Saturday, November 01, 2014

How to Use Multiple SSH Keys

This post is a quick How-To.

It shows how to create multiple SSH keys for accessing multiple remote servers from a single local machine.

The post would use git hosting services: Github and GitLab (which allows for SSH connection to hosted repos), to illustrate the steps. Say for example, at work you use Gitlab but for personal projects you use Github, and you want to be able to use SSH to interact with these two services from the same local machine.

Although Git hosting services are used here, the steps outlined is in no way tied to these git hosting services, it works just the same for any SSH connections.

First Step: Generating the SSH Keys.

The git hosting service would provide you the instruction for generating an SSH public/private key and how to add the public key to your account. For examples see Github's instruction.

It basically involves running this command:
ssh-keygen -t rsa -C "Comments you want attached to the key"

And then copying the public key generated (the .pub file) created by the command below to your account.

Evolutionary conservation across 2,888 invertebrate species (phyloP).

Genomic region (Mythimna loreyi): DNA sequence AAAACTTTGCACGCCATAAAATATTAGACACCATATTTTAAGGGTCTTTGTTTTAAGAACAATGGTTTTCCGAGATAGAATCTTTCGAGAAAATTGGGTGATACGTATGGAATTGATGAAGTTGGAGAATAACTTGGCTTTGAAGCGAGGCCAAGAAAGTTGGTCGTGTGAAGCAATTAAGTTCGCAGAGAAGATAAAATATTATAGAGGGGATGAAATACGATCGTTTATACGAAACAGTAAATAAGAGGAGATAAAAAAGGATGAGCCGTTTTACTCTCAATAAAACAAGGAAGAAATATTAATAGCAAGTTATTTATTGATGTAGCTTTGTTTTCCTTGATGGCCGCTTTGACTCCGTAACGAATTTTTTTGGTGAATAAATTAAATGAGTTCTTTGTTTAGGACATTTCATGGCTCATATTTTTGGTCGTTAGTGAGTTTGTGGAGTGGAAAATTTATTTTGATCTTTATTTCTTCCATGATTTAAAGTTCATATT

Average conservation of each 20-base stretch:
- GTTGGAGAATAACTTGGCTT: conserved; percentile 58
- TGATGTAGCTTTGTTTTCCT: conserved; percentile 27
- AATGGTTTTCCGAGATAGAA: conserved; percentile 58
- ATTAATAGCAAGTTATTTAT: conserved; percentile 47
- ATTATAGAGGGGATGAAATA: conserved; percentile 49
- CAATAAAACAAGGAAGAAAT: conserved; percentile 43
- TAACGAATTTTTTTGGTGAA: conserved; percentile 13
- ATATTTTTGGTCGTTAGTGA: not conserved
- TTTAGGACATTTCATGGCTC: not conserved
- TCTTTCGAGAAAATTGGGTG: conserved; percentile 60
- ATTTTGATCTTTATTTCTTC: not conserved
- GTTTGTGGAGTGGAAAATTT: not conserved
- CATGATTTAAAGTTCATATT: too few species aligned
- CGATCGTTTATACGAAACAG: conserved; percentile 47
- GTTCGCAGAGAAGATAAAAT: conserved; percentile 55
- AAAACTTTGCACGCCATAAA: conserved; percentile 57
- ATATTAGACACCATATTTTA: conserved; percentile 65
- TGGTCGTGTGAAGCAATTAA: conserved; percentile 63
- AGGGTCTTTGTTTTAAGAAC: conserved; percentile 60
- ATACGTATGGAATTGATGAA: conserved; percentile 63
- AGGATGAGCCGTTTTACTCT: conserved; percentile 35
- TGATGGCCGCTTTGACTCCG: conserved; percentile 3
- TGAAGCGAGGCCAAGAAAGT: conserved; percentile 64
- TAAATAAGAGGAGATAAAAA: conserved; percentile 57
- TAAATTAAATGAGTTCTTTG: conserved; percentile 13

For a general introduction to the process of generating ssh keys that is agnostic to any git hosting service, see SSH keygen tutorial

Do this for all the multiple SSH identities you want.

Second Step: Configuring the Config Keys.

Let say following the above instructions, you generated two SSH keys. One for Github and Gitlab. Listing the contents of your ~/.ssh would then give:

github gitlab  config  id_rsa  known_hosts

github, gitlab and the default id_rsa are the private keys while the files with the .pub extensions are the public keys.

The next thing to do now is to configure your SSH client to be able to use the appropriate key when accessing any of the remote servers it has its public keys.

This is done by editing the config file in the ~/.ssh directory. Given the above keys, the config file should be configured thus:

# Github
 PreferredAuthentications publickey
 IdentityFile ~/.ssh/github
# For Gitlab
 PreferredAuthentications publickey
 IdentityFile ~/.ssh/gitlab

The configuration is basically telling your SSH client the location of the SSH key that should be use in authentication depending on the host details of the remote server being connected to.

With this done, you can thus clone repositories from both git hosting services. ie:

git clone and
git clone

Peradventure you were using SSH for work, while for your personal project you had HTTPS, but now with this new trick you just learnt you want to change the remote URL from HTTPS to SSH? Then you can use the git remote set-url  to achieve just that.

git remote set-url origin

No comments: